Verfahren zum Durchführen einer Leistungsvorhersage hinsichtlich eines vertikalen Flugplans eines Flugzeugs (320), Folgendes umfassend:Spezifizieren eines vertikalen Flugplans, welcher sequenzielle Regeln und begrenzende Regeln (130) umfasst, wobei die Regeln eine gesteuerte Variable mit dazugehörigen Initiations- und Terminierungskriterien spezifizieren, welche bestimmen, wann diese Steuerung erfolgen soll;Verarbeiten des vertikalen Flugplans für spezifizierte Zustandsdaten, um festzustellen, ob eine Regel aktiv, ein- oder ausgeschaltet wird; undVorhersagen einer zukünftigen Bewegung des Flugzeugs, welches gemäß dem vertikalen Flugplan (280) betrieben wird.Verfahren nach Anspruch 1, wobei Spezifizieren des vertikalen Flugplans ein Spezifizieren umfasst, wann der vertikale Flugplan ein Steigflugsegment bei Reisegeschwindigkeit umfasst.Verfahren nach Anspruch 1, wobei Spezifizieren des vertikalen Flugplans ein Spezifizieren umfasst,wann der vertikale Flugplan eine Lärmschutzmaßnahme umfasst.Verfahren nach Anspruch 1, wobei Spezifizieren des vertikalen Flugplans ein Spezifizieren umfasst, wann der vertikale Flugplan mehrere Steigflug-, Reiseflug- und Sinkflugsegmente umfasst.Verfahren nach Anspruch 1, wobei Spezifizieren des vertikalen Flugplans ein Spezifizieren umfasst, wann der vertikale Flugplan mehrere Zwangsbedingungen für eine Sollankunftszeit umfasst.Verfahren nach Anspruch 1, wobei Verarbeiten des vertikalen Flugplans für spezifizierte Zustandsdaten ein Spezifizieren mindestens eines Wertes aus Zeit, Brennstoff, Geschwindigkeit, Flughöhe, Entfernung und Flugbahnwinkel umfasst.Verfahren nach Anspruch 1, wobei Vorhersagen einer zukünftigen Bewegung ein Ausführen von Vorhersagen mit einem Vorhersageprozessor umfasst.Verfahren nach Anspruch 7, wobei Ausführen von Vorhersagen mit dem Vorhersageprozessor weiterhin ein Berechnen einer Flugzeit auf der Grundlage des vertikalen Flugplans umfasst.Verfahren nach Anspruch 7, wobei Ausführen von Vorhersagen mit dem Vorhersageprozessor weiterhin ein Vorhersagen eines Brennstoffverbrauchs auf der Grundlage des vertikalen Flugplans umfasst.Verfahren nach Anspruch 1, und weiterhin ein Steuern einer Bewegung des Flugzeugs gemäß dem Flugplan umfassend.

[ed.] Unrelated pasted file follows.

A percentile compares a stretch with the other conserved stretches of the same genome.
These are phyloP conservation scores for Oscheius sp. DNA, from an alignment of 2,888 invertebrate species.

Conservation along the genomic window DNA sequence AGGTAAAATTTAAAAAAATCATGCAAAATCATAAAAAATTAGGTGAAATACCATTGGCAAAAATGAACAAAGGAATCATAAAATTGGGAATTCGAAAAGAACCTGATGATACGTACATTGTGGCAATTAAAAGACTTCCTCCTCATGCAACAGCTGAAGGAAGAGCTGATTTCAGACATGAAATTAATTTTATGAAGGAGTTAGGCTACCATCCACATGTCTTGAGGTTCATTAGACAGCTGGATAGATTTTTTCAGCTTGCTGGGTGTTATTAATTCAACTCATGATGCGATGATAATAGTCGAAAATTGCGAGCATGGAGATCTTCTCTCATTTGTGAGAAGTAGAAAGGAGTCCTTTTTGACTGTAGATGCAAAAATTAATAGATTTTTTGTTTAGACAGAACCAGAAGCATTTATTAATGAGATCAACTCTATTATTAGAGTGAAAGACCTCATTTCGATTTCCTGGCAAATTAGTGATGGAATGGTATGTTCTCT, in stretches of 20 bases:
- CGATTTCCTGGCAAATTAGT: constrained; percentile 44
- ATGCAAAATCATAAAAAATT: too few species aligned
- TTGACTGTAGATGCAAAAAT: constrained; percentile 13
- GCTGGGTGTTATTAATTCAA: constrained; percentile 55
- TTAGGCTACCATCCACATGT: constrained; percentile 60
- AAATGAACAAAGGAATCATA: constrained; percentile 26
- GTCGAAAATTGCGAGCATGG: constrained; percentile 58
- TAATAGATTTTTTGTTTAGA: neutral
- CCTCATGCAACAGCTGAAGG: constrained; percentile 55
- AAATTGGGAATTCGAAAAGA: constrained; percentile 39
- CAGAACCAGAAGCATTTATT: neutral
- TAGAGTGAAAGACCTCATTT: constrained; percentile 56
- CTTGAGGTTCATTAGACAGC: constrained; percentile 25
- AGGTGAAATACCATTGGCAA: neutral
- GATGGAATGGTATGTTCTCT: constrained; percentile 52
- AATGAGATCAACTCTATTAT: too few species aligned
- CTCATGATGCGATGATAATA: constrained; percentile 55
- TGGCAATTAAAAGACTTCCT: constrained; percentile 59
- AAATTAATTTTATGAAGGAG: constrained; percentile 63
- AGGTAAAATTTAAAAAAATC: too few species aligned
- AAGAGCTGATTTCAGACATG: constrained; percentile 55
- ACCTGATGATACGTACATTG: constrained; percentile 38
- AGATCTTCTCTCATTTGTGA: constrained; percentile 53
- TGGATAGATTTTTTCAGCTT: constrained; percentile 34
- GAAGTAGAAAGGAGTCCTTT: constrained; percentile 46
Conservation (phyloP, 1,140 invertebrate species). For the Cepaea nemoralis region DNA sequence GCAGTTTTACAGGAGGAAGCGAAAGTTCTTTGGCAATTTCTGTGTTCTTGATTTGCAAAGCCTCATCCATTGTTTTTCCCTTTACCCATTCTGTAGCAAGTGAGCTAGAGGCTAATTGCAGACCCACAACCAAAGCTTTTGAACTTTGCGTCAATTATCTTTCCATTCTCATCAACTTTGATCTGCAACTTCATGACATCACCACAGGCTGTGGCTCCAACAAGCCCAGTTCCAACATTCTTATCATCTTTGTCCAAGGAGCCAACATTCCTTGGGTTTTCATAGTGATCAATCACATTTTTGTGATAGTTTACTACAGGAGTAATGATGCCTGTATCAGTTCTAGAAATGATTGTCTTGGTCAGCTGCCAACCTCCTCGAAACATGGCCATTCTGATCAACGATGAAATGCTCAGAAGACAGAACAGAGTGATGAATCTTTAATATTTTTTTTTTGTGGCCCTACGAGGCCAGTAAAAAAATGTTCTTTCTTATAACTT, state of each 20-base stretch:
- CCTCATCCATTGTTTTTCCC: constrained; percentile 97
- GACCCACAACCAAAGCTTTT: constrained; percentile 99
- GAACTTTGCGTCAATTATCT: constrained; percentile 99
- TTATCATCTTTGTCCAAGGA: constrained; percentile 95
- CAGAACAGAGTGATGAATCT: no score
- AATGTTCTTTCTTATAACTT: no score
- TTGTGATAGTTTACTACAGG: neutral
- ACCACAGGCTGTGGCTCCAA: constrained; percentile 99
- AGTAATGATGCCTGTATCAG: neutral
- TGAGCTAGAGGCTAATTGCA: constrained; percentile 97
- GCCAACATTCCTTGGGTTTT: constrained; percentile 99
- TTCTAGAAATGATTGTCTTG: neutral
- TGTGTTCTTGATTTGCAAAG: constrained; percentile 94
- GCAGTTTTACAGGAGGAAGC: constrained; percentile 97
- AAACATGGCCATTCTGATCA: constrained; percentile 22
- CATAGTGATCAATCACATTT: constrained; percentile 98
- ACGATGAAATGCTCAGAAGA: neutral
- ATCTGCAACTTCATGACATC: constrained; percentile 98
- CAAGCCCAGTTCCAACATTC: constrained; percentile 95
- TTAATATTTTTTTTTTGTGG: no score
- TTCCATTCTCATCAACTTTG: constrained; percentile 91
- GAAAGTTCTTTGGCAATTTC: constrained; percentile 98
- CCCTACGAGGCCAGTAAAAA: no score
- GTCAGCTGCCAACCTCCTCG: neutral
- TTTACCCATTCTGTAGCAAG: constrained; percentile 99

Procédé pour effectuer une prévision de performances par rapport à un plan de vol vertical d'un aéronef (320), consistant à :- spécifier un plan de vol vertical comprenant des règles séquentielles et des règles limites (130), les règles indiquant une variable commandée à laquelle sont associés des critères d'initiation et de terminaison qui déterminent le moment où la commande doit se produire ;- traiter le plan de vol vertical pour des données d'état spécifiées afin de déterminer si une règle est amorcée, activée ou désactivée ; et- prévoir le futur mouvement de l'aéronef qui se fait selon le plan de vol vertical (280).Procédé selon la revendication 1, dans lequel la spécification du plan de vol vertical consiste à spécifier le moment où le plan de vol vertical comprend un segment d'ascension-vitesse de croisière.Procédé selon la revendication 1, dans lequel la spécification du plan de vol vertical consiste à spécifier le moment où le plan de vol vertical comprend une procédure de diminution de bruit.Procédé selon la revendication 1, dans lequel la spécification du plan de vol vertical consiste à spécifier le moment où le plan de vol vertical comprendde multiples segments d'ascension, de vitesse de croisière et de descente.Procédé selon la revendication 1, dans lequel la spécification du plan de vol vertical consiste à spécifier le moment où le plan de vol vertical comprend de multiples contraintes d'heure d'arrivée requises.Procédé selon la revendication 1, dans lequel le traitement du plan de vol vertical pour des données d'état spécifiées consiste à spécifier l'un au moins des paramètres que sont le temps, le carburant, la vitesse, l'altitude, la distance et l'angle de trajectoire de vol.Procédé selon la revendication 1, dans lequel la prévision du futur mouvement consiste à effectuer des prévisions à l'aide d'un processeur de prévisions.Procédé selon la revendication 7, dans lequel effectuer des prévisions à l'aide du processeur de prévisions consiste en outre à calculer un temps de vol en fonction du plan de vol vertical.Procédé selon la revendication 7, dans lequel effectuer des prévisions à l'aide du processeur de prévisions consiste en outre à prévoir la consommation de carburant en fonction du plan de vol vertical.Procédé selon la revendication 1, consistant en outre à commander le mouvement de l'aéronef en fonction du plan de vol.See more